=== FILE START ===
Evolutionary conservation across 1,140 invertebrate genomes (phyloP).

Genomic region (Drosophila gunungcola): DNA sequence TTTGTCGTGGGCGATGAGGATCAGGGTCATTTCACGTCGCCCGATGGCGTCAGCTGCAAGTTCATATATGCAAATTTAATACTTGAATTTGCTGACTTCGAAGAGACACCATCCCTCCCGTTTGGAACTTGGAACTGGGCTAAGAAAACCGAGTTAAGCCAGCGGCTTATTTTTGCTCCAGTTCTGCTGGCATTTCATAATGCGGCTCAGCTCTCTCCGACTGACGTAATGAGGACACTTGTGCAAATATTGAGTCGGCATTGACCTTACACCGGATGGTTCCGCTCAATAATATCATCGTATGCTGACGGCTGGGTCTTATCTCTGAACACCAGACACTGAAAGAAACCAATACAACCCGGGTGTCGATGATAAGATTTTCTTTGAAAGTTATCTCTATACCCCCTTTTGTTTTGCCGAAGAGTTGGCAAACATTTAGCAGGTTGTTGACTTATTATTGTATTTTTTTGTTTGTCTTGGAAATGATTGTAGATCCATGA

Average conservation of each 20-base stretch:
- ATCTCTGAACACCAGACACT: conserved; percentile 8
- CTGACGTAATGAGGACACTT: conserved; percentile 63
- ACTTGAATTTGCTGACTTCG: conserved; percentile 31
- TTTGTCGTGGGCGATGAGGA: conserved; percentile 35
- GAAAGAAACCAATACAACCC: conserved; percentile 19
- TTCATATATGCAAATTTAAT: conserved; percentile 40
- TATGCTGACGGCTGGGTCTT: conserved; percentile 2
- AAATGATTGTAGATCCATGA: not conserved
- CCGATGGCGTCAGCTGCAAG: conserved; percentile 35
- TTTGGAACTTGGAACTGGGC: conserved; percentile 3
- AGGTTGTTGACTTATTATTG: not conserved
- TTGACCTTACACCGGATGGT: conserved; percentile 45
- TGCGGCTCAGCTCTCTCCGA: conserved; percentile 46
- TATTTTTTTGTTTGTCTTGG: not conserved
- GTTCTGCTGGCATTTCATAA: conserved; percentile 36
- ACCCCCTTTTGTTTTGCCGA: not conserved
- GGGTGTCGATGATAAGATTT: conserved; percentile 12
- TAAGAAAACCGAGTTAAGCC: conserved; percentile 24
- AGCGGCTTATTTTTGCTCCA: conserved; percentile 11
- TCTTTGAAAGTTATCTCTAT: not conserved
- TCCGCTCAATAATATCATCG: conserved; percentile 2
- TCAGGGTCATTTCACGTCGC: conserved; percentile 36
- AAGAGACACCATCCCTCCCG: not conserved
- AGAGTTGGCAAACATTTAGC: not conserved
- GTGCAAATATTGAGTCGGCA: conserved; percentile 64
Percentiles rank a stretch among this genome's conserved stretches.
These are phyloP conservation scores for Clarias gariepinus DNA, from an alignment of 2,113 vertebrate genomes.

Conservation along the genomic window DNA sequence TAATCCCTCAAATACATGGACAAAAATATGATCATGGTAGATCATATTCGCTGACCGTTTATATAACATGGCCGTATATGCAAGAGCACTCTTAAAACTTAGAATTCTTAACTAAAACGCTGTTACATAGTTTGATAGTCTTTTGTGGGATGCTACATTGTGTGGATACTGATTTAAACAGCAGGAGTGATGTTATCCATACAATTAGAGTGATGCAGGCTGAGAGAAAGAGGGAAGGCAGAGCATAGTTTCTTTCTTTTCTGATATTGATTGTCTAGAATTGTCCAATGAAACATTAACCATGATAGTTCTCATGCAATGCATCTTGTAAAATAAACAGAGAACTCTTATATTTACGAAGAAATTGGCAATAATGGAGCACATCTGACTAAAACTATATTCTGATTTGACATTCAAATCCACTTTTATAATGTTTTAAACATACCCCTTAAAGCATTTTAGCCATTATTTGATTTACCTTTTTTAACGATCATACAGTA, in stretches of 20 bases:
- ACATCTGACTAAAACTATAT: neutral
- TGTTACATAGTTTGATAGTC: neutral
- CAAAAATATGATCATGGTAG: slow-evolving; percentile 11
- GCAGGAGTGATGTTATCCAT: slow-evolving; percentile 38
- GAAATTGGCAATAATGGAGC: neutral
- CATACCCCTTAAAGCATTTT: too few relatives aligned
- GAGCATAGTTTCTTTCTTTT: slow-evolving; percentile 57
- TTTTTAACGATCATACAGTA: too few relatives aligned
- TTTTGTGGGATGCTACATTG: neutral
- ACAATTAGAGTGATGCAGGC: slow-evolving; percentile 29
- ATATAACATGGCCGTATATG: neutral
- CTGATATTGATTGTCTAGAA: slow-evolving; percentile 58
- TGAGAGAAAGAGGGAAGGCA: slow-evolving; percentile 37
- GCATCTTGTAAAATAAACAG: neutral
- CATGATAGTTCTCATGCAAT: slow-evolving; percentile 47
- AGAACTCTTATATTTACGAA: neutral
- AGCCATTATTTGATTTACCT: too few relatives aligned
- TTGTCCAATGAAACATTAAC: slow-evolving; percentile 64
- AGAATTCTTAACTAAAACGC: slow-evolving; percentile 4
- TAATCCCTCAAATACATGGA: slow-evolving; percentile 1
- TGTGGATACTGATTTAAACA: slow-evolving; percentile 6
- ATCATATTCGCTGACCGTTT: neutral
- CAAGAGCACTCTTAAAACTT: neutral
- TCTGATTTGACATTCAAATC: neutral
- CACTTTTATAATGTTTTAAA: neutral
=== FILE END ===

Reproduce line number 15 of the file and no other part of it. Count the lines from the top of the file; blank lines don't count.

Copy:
- TTGACCTTACACCGGATGGT: conserved; percentile 45